You do pay for what you don’t use

Modern operating systems are huge, and their size comes at a cost. When I worry out loud about the size of operating systems (or applications, or programming languages) I often get the response “What do you care? If you don’t like the new features, just don’t use them.” The objection seems to be that you don’t pay for what you don’t use. But you do. Every feature comes at some cost. Every feature is a potential source of instability. Every feature takes up developer resources and computer resources. Often the extra cost is worth it for the extra benefit, but not always. And costs can be more subtle than benefits.

Suppose a developer has a great idea for a new feature. He’s so excited that he puts in voluntary overtime to develop his feature, so the cost of his extra contribution is zero. Or is it? Not unless his enthusiasm spills over to everyone else involved so that they volunteer overtime as well. The testers, tech writers, and others who now have more work to do because of this feature are unlikely to be as excited as the developer.  What was a labor of love for the developer is just plain labor for everyone else. So the new feature now takes a little time away from everything else that needs to be documented, tested, and otherwise managed, diluting overall quality.

This post was prompted by a discussion with Codewiz in the comments to his post about his woes recovering operating system problems. Along the way he mentioned a remarkably stable FreeBSD server he had and attributed its stability to the fact that he never installed any GUI on the box. Lest anyone think that only the Unix world would create a minimalist operating system, take a look at Windows Server Core. Microsoft also realizes that the features that aren’t there can’t cause problems.

3 thoughts on “You do pay for what you don’t use

  1. I really like the new blog format. Very nice style changes.

    Back to the OS size hypothesis. I think part of the problem is the continual grind regarding upgrades. There’s this feeling that the next new thing has to be bigger, better, faster and stronger than the one before. Bloat supposedly becomes irrelevant because drives become bigger, processors become faster and memory becomes cheaper. So the marketing requirement of smaller, tighter and more elegant solution fall off the table (if such requirements ever existed.)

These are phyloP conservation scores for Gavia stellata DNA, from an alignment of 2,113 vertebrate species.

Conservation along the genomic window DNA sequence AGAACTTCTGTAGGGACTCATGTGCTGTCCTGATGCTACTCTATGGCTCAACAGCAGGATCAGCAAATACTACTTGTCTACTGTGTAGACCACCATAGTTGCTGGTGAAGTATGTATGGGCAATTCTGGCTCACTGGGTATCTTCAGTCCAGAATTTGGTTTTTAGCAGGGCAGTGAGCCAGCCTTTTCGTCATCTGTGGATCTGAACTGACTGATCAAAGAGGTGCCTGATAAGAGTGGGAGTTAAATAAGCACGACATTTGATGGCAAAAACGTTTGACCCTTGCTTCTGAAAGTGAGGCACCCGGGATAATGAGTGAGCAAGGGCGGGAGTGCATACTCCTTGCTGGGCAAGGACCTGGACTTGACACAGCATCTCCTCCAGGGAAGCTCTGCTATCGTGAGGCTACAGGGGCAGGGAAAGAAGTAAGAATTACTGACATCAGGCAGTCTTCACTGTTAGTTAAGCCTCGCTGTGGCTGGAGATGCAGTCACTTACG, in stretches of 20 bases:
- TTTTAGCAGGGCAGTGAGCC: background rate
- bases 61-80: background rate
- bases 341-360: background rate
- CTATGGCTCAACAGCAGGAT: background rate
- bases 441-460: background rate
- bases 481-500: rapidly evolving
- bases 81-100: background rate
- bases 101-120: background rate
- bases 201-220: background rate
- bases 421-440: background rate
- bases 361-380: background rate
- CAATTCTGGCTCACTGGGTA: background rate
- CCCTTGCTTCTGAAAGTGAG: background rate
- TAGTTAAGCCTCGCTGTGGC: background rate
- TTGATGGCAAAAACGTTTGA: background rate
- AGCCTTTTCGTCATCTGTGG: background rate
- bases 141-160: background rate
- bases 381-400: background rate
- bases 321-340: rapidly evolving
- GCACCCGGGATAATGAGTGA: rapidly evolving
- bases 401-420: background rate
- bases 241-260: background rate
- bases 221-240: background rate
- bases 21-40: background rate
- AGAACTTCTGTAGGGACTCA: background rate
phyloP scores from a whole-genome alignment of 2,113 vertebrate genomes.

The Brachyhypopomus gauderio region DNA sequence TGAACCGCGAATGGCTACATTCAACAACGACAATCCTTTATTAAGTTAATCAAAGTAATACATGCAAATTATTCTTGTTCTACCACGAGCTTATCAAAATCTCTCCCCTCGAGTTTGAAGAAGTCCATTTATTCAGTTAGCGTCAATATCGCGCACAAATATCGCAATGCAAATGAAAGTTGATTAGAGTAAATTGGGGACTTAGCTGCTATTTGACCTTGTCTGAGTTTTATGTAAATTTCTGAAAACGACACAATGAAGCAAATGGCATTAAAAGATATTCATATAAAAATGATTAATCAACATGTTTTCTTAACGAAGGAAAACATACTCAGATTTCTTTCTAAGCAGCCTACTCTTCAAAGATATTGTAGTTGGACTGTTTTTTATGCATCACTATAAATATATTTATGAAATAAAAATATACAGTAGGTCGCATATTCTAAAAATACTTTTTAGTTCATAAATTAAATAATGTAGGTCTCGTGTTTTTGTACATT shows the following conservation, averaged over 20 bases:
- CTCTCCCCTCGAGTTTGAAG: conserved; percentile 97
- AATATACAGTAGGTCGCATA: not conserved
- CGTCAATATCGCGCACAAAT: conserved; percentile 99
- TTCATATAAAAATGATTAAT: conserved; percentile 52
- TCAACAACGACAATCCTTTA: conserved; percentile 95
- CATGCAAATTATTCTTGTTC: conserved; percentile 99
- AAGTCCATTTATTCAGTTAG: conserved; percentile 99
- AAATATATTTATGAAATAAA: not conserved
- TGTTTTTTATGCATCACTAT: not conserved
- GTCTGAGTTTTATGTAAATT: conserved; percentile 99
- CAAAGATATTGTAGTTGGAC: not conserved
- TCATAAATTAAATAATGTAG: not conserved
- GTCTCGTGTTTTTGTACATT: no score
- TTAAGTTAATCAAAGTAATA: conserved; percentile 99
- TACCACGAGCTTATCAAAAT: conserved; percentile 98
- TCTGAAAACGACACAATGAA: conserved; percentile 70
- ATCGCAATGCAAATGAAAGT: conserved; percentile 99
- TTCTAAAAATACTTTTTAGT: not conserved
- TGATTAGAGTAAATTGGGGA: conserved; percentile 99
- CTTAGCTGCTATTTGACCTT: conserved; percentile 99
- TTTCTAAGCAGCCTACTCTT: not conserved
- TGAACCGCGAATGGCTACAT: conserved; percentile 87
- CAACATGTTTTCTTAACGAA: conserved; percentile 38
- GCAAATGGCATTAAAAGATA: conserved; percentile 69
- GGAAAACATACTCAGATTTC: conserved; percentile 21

Unfortunately, the guys that do the testing don’t get a bigger budget and the definition of a show stopping bug is rounded off at the corners, because it can always be fixed with Windows Update.

  2. I also like the new blog format, particularly the crib sheet for the HTML tags.

    Regarding costs, I recall being aghast at the size of the storage required simply for the “clippy” variants for Microsoft Word. I hated that feature anyway.

    Plus let us all recall that Bill Gates and Microsoft didn’t become mind-bogglingly rich by giving away their “features”, just like Vegas isn’t paid for by the winnings of visitors. The IT industry as a whole pays megabucks (actually, gigabucks) to Microsoft, and this cost is ultimately borne by the consumer. So you still pay for all those features you don’t like in very real dollars. Usually it is not obvious however since when most consumers buy a computer they don’t see the cost of the OS; it is folded into the base price. And more indirect costs are even harder to see.

    A long time ago I paraphrased Ken Kennedy by saying that I didn’t know how powerful the hardware will be in 2020, but it will still take a few minutes to boot Windows. I think I could add that however large the default storage device on a stock computer will be in 2020, a significant portion of it will be dedicated to Windows.

    Not that I am knocking Microsoft per se — I am just pointing out that there are lost of costs to which we have become accustomed. And many of the features they pay for are nice IMO. And best of all I don’t have to see the clippy cruft, whether or not it is still there.

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